2008 Toyota 4Runner Expert Reviews

Expert Reviews

2008 Toyota 4Runner

New Car Test Drive
© 2008 NewCarTestDrive.com

The Toyota 4Runner is a rugged SUV with impressive off-road capability. A full-framed truck with a solid rear axle, plus the latest in off-road electronics, the 4Runner delivers everything it promises. It's the cowboy without the rhinestones, the genuine article in a market saturated with station wagons posing as off-road adventurers.

The 4Runner can go anywhere a truck can go, and slog through the worst mess you can imagine. Its traditional design gives it an advantage in long-term durability especially over rugged terrain. Properly equipped, it can seat seven people and tow 7300 pounds behind them.

Yet the 4Runner is no rough rider. It's quite comfortable around town and on the highway, with a nice ride quality, almost luxurious. An optional linked shock-absorber system called X-REAS further improves handling in sweeping, high-speed turns.

For 2008, the 4Runner adds roll-sensing side curtain airbags to its list of standard equipment, complementing an impressive array of active safety technology that includes ABS, EBD, Brake Assist, traction control, and electronic stability control.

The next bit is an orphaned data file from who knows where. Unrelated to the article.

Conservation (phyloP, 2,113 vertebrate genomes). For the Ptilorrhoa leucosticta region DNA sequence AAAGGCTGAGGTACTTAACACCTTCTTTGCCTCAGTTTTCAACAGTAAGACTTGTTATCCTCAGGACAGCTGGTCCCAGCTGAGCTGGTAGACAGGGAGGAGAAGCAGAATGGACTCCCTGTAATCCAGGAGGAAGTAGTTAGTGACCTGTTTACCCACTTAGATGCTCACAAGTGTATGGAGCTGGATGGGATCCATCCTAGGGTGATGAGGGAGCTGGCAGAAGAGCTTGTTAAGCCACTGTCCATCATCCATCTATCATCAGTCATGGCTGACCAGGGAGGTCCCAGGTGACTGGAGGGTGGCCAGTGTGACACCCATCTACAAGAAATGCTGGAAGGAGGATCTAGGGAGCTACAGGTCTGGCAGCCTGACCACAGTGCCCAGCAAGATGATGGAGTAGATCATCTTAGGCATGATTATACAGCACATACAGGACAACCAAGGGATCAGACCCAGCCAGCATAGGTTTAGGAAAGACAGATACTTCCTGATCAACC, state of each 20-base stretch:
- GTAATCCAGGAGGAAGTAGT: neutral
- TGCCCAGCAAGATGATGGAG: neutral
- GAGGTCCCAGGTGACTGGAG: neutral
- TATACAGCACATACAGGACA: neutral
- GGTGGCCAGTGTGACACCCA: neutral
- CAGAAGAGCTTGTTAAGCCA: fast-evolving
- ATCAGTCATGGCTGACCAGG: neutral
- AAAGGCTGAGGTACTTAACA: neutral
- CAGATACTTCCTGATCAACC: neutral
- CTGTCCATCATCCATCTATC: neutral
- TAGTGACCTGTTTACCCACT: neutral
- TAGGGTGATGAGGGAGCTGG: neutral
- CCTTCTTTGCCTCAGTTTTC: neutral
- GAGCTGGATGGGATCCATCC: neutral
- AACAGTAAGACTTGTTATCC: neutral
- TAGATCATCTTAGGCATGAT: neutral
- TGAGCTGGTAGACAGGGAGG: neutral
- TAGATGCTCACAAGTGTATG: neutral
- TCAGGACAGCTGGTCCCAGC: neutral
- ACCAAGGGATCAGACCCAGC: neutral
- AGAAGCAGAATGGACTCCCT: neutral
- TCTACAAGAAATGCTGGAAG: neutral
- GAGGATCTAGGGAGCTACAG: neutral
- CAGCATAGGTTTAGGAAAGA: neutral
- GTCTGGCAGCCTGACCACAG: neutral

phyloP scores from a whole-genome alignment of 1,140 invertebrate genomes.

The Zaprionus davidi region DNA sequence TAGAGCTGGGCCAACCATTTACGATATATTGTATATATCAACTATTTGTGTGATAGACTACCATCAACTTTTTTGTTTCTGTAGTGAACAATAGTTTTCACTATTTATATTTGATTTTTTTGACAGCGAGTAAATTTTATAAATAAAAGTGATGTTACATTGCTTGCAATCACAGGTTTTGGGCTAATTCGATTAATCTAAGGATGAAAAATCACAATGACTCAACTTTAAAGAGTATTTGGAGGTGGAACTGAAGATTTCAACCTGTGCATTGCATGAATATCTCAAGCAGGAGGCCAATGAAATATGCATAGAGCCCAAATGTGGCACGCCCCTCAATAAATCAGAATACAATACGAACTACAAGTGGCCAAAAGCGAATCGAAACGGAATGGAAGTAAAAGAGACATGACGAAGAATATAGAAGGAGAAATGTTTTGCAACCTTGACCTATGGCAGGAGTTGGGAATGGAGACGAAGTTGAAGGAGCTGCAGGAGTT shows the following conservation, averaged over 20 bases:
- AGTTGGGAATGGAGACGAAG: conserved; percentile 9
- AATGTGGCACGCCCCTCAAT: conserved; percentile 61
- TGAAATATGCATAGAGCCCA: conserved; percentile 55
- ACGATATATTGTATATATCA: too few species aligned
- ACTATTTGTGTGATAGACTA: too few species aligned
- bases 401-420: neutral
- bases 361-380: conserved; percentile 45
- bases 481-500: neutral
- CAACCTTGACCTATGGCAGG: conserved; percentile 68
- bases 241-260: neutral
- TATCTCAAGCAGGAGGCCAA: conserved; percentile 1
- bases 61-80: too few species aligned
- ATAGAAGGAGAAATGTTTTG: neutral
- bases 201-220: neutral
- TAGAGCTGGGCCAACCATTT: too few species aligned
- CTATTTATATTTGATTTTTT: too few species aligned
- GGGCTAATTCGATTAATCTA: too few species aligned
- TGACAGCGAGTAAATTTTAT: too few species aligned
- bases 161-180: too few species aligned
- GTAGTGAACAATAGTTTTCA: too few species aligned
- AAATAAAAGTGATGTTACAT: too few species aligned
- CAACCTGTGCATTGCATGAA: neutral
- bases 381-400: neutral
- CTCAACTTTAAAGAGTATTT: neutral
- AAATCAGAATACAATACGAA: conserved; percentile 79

The 4Runner brings electronic sophistication off-road as well. In fact, you can't truly appreciate the 4Runner until you drive one over rugged terrain. This is a truly amazing vehicle in the muck. With Toyota's Downhill Assist Control, the 4Runner can walk you down a steep, muddy incline with both feet off the pedals, the system selectively applying the brakes to individual wheels as needed. This is an impressive display of technology and engineering. And with Hill-start Assist Control, the 4Runner is just as impressive climbing back up, as it maximizes any available traction. Both full- and part-time four-wheel drive are available, but even the full-time system comes with a locking function for when the going gets sloppy.

Both the V6 and the optional V8 offer responsive performance. We recommend the V8 for drivers who tow. Those who don't tow, or tow only light trailers, such as an ATV, should be more than happy with the V6, which provides excellent performance. Both engines benefit from a sophisticated variable-valve setup and drive-by-wire throttle, delivering strong, responsive acceleration out on the highway. Both come mated to a five-speed automatic transmission. Fuel economy is an EPA-rated City/Highway 17/21 mpg for a 4Runner 4WD V6, 15/19 mpg for a V8 4WD.